All kinds of hypotheses have been proposed to explain the mechanism of tumorigenesis. Up until now, we have not had any generally acknowledged model that helps us understand the process. However, it is well accepted that cancer development and progression is dictated by a series of alterations in genes such as oncogenes, tumor suppressor genes, DNA replication genes and others. Segregation of cell populations is a key question in evolution theory. One important aspect when observing cell proliferation in general or bacterial colonies in particular is the relation between spatial organization and the composition of the populations. Here we study a specific example - sectors in expanding bacterial colonies. Such sectors are spatially segregated sub-populations of mutants. Bursts of sectors are observed during compact growth and during branching growth. For theoretical studies of these bursts we employ two mathematical models. Using these models we investigate the amount of segregation achieved by a neutral mutation, as well as by mutations having some advantage over the wild type.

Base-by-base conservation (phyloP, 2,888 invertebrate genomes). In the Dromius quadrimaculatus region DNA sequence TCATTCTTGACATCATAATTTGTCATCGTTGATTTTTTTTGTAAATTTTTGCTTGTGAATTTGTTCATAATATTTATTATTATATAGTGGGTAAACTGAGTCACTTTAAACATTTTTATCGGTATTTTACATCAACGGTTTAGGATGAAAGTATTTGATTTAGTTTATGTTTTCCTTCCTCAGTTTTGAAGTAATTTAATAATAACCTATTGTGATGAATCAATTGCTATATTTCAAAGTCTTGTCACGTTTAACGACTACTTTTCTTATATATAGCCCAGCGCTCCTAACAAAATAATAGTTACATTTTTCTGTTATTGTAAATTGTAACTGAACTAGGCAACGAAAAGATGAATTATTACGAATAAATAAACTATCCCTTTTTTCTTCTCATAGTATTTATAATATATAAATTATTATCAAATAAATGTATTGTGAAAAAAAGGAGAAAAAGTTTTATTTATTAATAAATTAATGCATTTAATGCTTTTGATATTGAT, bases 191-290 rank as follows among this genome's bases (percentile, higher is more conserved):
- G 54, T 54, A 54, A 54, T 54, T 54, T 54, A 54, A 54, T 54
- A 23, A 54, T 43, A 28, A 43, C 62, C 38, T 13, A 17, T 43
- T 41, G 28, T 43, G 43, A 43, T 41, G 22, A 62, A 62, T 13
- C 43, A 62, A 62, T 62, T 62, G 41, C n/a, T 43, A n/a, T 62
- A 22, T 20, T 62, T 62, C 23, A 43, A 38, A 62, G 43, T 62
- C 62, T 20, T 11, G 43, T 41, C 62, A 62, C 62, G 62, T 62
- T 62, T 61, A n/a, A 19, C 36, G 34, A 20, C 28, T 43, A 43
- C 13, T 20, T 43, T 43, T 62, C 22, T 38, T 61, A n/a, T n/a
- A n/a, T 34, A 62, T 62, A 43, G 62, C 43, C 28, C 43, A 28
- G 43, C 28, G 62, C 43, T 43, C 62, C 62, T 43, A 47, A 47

|Number of pages||12|
|Journal||Physica A: Statistical Mechanics and its Applications|
|State||Published - 15 Mar 2003|
- Colonial sectors
- Expanding bacterial colonies
- Tumor growth